There is no single reason for the occurrence of addiction as a disease. A significant role is played by biological, psychological and social factors .
The leading biological factor is a genetic predisposition (heredity). If one of the relatives has been addicted, then the likelihood of addiction increases. Naturally, burdened heredity is not a sentence, but such a person should be mindful of his vulnerability and observe precautions.
Psychological factors of the emergence of addiction are those character traits that prevent us from finding comfort in the real world, harmoniously treat ourselves and others, and create warm, trusting relationships. Addictive behavior is characteristic of people with poor tolerance of psychological difficulties, who are difficult to adapt to a quick change in life circumstances, who tend to achieve faster and easier psychophysiological comfort. In other words, these are the features that make a person seek harmony in the virtual reality of intoxication or a certain form of behavior, and not change something in themselves, in their system of relations with others and the world as a whole.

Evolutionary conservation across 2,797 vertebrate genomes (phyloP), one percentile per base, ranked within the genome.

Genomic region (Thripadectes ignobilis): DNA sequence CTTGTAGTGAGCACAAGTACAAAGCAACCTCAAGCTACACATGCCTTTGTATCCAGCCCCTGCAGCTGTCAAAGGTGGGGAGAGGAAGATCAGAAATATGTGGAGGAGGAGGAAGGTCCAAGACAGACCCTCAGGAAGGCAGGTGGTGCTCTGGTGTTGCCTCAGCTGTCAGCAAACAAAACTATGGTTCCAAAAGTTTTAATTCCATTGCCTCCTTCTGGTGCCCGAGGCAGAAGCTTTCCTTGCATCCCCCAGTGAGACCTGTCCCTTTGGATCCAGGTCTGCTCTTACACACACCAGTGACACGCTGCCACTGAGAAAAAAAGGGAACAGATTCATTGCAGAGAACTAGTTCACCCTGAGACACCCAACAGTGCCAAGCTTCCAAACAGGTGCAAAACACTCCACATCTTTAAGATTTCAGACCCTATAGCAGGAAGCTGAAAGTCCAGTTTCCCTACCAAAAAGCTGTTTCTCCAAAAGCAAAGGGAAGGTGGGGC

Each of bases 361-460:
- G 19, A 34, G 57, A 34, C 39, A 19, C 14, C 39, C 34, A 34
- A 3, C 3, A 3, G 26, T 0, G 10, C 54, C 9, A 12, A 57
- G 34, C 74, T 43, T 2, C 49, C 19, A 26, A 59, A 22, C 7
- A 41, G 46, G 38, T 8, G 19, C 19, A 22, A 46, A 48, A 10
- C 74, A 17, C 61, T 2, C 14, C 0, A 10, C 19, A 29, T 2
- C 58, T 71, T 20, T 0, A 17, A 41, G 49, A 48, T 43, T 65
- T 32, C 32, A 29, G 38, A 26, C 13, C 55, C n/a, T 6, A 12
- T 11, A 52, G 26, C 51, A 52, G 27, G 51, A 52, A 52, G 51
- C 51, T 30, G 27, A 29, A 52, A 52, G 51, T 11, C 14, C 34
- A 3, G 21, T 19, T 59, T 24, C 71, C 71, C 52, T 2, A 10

Social predisposing factors are diverse, they include what is imposed in the form of ideals by the media, as well as the traditions and customs of society, the opinion of peers. One of the most important factors is family upbringing, because it is it that lays the so-called life scenario.
Many people try to self-medicate with the help of alcohol and drugs, adjusting their mental and physical condition (improving mood, reducing anxiety, relieving fatigue, restoring sleep). This is a direct path to the formation of dependence - it only temporarily solves the problem, and subsequently makes it worse.
Now scientists suggest that the basis of any dependencies, both chemical and behavioral, is the lack of the neurotransmitter dopamine in the "reward system" of the brain. This leads to the search for substances or actions in which it is released and a feeling of pleasure arises. The most rapidly forming chemical addictions.
This is due to the fact that narcotic substances directly act on the "reward system" and lead to the release of large amounts of dopamine. Getting rid of such addictions is a long and difficult healing and rehabilitation process.